Working with Words: Katherine Collette
Debut author and environmental engineer Katherine Collette talks literary heroes, office weirdness, dialogue advice ... and sewerage.
What was the first piece of writing that made you laugh or cry?
I loved Robin Klein growing up. Came Back to Show You I Could Fly made me cry, and Penny Pollard was my spirit animal. Penny wore leggings with redback spiders on them – I wanted them so bad.
Did you write during your childhood and during your teenage years? What did you write about?
I wrote a lot of letters as a kid, and these often included terrible poetry. As a teen, my besties and I drew stick-figure comics of each other in our school diaries. They were mostly about ourselves, our non-existent love lives, and what we did on the weekend. Some of them were very funny.
Other than that, I liked English and have fond memories of creative projects I did for school, but I came late to the idea of writing for writing’s sake. I didn’t realise you could.
What day jobs have you held throughout your life, and how have those experiences influenced your writing?
Most of my career, insofar as you would call it that, I’ve worked as an engineer – planning and designing sewers. I’ve always worked in offices, and always for government. Offices are weird places. I like how artifical they are, how ridiculous. I think what’s ordinary or mundane is inspiring in a strange way.
Offices are weird places. I like how artificial they are, how ridiculous. I think what’s ordinary or mundane is inspiring in a strange way.
If you weren’t writing, what do you think you’d be doing instead?
For money, I’d keep working as a sewerage engineer. For joy, I’d make a mockumentary series. I’ll probably try and do that anyway, once I find someone who wants to do the hard (ie. technical/editing) bits.
What’s the best (or worst) advice you’ve received about writing?
I took a class with Toni Jordan through Writers Victoria a few years ago. Toni is unbelievable at dialogue. Her advice, at least as I took it, was that dialogue is not about progressing story, it’s about revealing character. Full stop, no exceptions.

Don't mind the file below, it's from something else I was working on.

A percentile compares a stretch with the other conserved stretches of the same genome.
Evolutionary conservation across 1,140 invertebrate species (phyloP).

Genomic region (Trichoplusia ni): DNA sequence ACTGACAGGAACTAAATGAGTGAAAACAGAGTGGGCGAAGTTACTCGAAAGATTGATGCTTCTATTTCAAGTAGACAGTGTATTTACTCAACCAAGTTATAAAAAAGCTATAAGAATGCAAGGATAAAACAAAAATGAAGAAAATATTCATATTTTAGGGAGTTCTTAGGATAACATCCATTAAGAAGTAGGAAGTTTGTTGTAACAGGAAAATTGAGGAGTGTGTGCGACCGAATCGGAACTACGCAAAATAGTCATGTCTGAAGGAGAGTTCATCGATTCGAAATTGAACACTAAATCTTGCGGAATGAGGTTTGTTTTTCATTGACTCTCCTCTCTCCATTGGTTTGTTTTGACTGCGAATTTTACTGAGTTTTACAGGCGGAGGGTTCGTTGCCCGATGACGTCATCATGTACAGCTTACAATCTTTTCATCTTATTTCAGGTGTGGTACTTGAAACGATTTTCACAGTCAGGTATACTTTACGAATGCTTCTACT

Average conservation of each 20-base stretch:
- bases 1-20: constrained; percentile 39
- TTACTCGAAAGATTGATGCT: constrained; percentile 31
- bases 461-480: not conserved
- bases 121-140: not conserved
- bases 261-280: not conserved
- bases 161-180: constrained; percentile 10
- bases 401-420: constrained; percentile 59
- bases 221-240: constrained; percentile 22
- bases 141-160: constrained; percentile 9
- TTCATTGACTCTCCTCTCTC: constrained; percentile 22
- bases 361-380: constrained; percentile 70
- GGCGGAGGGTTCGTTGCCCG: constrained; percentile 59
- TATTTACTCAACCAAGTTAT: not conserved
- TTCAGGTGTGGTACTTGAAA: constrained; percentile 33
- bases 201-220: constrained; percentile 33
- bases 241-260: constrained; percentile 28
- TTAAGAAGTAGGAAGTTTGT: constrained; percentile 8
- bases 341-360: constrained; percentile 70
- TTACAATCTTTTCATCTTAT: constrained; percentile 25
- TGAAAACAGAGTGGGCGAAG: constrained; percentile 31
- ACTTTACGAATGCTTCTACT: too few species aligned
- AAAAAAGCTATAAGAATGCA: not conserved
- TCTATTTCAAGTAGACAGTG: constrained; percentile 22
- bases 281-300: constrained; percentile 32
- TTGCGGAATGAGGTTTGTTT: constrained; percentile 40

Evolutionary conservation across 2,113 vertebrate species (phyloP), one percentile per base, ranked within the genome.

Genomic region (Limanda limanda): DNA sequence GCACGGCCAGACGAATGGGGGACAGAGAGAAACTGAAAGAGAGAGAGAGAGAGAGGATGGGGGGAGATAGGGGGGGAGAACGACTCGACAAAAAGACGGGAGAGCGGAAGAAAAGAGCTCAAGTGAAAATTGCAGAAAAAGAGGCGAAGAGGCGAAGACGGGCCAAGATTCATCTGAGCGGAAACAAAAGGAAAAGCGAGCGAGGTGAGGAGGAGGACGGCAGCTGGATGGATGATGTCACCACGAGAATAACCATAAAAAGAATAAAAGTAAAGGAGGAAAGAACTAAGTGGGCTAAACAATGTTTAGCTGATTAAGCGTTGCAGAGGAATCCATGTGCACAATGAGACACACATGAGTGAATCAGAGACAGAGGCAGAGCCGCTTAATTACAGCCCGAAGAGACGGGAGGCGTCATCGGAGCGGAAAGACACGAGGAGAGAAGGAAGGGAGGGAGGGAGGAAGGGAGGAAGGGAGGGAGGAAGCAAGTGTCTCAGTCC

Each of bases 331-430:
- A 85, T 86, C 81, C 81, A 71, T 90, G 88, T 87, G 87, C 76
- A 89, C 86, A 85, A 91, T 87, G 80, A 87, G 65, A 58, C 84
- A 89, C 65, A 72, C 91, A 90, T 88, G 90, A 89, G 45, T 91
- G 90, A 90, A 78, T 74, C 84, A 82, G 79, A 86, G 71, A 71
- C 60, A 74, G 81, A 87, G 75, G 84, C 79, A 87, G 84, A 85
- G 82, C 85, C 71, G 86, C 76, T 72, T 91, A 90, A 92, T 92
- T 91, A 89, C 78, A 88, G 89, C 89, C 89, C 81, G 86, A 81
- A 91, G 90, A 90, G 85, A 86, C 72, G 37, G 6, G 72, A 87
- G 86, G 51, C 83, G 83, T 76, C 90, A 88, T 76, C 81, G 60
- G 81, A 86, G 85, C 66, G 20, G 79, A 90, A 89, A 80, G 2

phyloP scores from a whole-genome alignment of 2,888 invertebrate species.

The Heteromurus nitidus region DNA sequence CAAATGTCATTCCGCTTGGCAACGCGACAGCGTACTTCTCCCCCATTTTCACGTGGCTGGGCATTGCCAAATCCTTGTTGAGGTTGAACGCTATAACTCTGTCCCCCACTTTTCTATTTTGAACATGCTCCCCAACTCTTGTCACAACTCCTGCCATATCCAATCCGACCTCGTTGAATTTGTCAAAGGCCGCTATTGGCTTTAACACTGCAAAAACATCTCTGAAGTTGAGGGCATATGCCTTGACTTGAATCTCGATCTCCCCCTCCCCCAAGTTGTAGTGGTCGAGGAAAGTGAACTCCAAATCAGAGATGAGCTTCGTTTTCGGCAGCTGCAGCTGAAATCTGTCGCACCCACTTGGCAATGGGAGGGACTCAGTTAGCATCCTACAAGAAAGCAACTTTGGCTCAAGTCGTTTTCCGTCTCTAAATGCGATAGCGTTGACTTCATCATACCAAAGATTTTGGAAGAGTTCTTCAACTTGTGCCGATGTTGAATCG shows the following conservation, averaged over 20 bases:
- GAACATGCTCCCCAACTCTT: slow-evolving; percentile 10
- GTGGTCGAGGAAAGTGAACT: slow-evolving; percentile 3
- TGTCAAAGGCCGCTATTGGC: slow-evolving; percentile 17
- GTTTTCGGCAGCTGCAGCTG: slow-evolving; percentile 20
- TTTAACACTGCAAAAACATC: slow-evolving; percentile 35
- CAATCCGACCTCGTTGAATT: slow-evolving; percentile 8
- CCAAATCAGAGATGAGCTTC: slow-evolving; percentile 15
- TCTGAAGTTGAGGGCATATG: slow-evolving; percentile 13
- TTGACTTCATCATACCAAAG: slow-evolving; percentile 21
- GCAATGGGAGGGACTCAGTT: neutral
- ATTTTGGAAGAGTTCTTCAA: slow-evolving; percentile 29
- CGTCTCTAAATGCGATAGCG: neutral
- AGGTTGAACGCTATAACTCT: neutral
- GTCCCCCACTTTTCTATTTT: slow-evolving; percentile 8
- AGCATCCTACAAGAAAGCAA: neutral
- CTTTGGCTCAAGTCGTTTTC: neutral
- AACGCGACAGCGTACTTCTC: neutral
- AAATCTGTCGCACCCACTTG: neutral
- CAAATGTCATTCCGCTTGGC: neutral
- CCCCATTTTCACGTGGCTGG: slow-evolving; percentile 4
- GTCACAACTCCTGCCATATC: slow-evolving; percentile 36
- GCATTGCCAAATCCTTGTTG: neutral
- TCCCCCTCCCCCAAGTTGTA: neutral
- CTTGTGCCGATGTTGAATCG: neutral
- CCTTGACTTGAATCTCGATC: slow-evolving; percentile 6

Have you ever kept a diary? Do you keep one now?
I did when I was young, but I’d always rip out the best entries and destroy them, almost as they were being written. I was worried someone (ie. a brother) would read them … I guess the act of writing was still therapeutic, though.
I don’t keep one anymore, because of time. I do record audio of myself when things happen, about how I’m feeling, etc. It’s helpful in the moment but I never listen back to it. The sound of my own voice …
Which classic book do you consider overrated? Or which obscure, unsung gem do you think is underrated?
Overrated – Jack Kerouac’s On the Road. I hated that book.
I loved Miranda July’s The First Bad Man. I could hardly read it, I was that jealous of her sentences. And it’s not unsung, but Catcher in the Rye is so, so, so great. It’s in my top ten books of all time, maybe even top five.
Do you have any strange writing habits, customs or superstitions?
Her advice, at least as I took it, was that dialogue is not about progressing story, it’s about revealing character. Full stop, no exceptions.
Not really. When the writing is hard and I don’t want to do it, I use the Pomodoro technique, where you set an alarm for 25 mintues, write intensely, then stop for five minutes.
I also spent a lot of time writing at McDonalds, trying to escape my children. No ambiance, and as a coeliac I can’t eat anything, but it’s open 24 hours and you don’t feel bad about occupying a table for a long time. I wish libraries were 24 hours. That’s one law I’d make if I were Prime Minister.
Have you written or published anything in the past that you now wish you could go back and change?
I wrote a blog for a long while and was probably a bit liberal with the truth. Also, I got comp tickets to a show on the proviso I’d review it, and never did. I regret that, it was a great show. Sunny Leunig, The Magosipher. I give it five stars. Sorry that wasn’t more timely, Sunny.
Which artist, author or fictional character would you most like to have dinner with?
I’d love to have dinner with Roald Dahl, Tina Fey and Mindy Kaling. We would talk books, writing and comedy. I’d let those guys do most of the talking, though. I’d just sit and listen.